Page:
MSMS President Testifies in Front of Michigan House Health Policy Committee

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MSMS President Testifies in Front of Michigan House Health Policy Committee

Wednesday, May 25, 2016

Earlier this week, the Michigan Senate Health Policy Committee took testimony on the Michigan Automated Prescription System (MAPS). MAPS, the electronic prescription drug monitoring program (PDMP) established and created in 2003, tracks the dispensing of controlled substances, schedule 2-5, from practitioners to patients. It is a risk assessment tool that prescribers/dispensers can use to monitor quantity, volume, type, and frequency (dosage) of controlled substances schedule 2-5 drugs being dispensed for patients dealing with chronic pain or illnesses that require controlled substance based prescriptions. The presentation was to request funding to transition from MAPS to a new PDMP, which will implement a robust enforcement program that focuses on prescribers/dispensers who over-prescribe and/or are involved in drug diversion activities.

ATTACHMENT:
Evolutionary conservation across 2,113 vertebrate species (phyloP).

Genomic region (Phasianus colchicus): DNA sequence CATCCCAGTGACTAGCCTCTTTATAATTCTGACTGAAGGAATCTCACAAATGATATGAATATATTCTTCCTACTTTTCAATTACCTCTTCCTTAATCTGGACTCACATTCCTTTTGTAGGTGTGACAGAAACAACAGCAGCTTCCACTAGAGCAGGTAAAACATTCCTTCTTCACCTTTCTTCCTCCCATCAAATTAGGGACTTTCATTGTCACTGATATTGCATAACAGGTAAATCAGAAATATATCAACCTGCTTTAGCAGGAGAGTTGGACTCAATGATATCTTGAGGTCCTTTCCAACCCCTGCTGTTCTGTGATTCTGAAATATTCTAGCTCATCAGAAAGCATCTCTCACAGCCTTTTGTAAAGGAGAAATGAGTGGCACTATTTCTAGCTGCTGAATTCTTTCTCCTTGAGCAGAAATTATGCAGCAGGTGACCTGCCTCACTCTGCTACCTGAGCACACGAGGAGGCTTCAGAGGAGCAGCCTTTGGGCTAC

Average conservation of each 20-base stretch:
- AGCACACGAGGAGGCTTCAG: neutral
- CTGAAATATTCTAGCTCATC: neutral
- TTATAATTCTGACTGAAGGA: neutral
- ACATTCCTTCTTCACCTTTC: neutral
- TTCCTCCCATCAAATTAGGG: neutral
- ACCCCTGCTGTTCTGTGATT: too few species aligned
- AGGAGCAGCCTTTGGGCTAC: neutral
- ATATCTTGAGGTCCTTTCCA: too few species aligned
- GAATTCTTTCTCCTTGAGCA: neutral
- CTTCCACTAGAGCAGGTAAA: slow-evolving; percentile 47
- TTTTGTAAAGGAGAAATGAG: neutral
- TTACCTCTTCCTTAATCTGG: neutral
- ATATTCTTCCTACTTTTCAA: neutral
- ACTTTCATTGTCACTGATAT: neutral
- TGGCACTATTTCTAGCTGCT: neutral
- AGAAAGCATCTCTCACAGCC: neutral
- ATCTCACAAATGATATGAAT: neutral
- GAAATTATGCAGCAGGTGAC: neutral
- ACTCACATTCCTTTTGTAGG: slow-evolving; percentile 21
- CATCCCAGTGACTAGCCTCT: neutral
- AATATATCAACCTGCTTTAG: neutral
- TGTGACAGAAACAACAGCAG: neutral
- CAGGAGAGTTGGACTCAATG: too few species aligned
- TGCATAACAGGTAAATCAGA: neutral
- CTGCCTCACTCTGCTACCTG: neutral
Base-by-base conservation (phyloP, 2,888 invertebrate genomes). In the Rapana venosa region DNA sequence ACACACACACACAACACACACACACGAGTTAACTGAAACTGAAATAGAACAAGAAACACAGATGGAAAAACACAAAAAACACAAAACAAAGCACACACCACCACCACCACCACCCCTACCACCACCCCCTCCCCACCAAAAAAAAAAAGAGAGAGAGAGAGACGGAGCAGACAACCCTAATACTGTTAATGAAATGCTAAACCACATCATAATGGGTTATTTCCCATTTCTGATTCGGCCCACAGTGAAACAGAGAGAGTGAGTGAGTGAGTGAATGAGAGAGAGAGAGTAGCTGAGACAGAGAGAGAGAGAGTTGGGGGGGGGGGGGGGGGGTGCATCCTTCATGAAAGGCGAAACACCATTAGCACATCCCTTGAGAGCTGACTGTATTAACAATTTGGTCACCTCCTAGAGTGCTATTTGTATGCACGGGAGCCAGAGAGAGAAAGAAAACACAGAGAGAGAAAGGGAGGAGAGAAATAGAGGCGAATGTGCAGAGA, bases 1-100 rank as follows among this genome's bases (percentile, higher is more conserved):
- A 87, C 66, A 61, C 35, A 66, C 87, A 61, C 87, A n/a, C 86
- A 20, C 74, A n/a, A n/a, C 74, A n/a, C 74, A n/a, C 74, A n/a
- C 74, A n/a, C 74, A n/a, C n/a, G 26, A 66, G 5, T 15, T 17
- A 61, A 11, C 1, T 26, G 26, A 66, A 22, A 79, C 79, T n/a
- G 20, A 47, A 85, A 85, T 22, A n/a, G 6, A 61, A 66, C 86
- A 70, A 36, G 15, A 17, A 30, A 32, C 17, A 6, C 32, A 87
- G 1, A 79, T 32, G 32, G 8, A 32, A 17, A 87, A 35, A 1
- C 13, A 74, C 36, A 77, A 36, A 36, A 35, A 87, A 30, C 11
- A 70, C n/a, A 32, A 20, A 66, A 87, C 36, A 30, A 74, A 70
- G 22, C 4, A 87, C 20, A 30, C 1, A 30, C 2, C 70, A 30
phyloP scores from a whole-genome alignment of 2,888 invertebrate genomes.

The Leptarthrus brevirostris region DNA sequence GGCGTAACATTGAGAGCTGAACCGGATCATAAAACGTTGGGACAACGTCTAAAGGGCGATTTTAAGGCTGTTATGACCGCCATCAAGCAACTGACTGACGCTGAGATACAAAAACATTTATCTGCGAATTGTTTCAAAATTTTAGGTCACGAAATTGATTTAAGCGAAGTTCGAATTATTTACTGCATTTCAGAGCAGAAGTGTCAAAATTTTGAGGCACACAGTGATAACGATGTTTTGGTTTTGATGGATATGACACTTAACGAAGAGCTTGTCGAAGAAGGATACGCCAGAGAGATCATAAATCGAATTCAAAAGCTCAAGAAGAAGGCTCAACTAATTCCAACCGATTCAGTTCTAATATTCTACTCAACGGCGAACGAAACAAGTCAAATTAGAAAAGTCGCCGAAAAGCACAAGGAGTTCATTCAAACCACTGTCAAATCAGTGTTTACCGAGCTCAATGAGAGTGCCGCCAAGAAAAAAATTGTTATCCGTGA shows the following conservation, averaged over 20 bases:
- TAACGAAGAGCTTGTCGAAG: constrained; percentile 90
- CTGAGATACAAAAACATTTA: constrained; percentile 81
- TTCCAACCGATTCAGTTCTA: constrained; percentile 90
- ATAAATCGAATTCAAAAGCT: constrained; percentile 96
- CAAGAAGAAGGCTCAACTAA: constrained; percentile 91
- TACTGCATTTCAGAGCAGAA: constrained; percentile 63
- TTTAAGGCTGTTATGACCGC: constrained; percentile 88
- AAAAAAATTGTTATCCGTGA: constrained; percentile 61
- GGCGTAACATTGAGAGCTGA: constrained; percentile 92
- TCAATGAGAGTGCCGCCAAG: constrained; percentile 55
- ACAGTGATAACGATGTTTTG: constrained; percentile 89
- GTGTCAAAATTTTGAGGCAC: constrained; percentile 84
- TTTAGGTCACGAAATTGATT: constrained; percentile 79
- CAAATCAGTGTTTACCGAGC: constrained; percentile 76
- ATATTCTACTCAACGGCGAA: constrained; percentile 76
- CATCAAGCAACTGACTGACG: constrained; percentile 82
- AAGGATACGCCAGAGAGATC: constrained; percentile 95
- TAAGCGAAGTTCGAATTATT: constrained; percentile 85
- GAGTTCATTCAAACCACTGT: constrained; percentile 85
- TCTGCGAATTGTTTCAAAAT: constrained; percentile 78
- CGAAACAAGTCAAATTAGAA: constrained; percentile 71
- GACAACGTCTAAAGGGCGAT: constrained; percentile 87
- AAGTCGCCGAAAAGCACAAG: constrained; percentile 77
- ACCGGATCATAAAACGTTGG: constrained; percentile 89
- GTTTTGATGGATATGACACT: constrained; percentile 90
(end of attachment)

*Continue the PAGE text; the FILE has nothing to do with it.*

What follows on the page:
The Michigan State Medical Society (MSMS), through its House of Delegates, has been directed to take a leadership role in finding solutions that prioritizes the needs of our patients and result in policies that reduce drug diversion. During the Hearing, David M. Krhovsky, MD, MSMS President, testified in support of upgrading the Michigan Automated Prescription System (MAPS).

"MSMS has historically had a good relationship with the various agencies within state government, and has played an active role in appropriately shaping policies that impact patient care and physicians. This has certainly been the case as it relates o updating MAPS," said Doctor Krhovsky. "Suggestions made by MSMS have been received and, to the extent possible, incorporated into shaping the direction it appears the Bureau of Professional Licensing intends to proceed. Specifically, MSMS provided the following concerns: MAPS is slow; MAPS is not integrated; and, MAPS data is not user-friendly. Upgrading MAPS is a crucial step in giving physicians the tools they need to do their part in reducing drug diversion."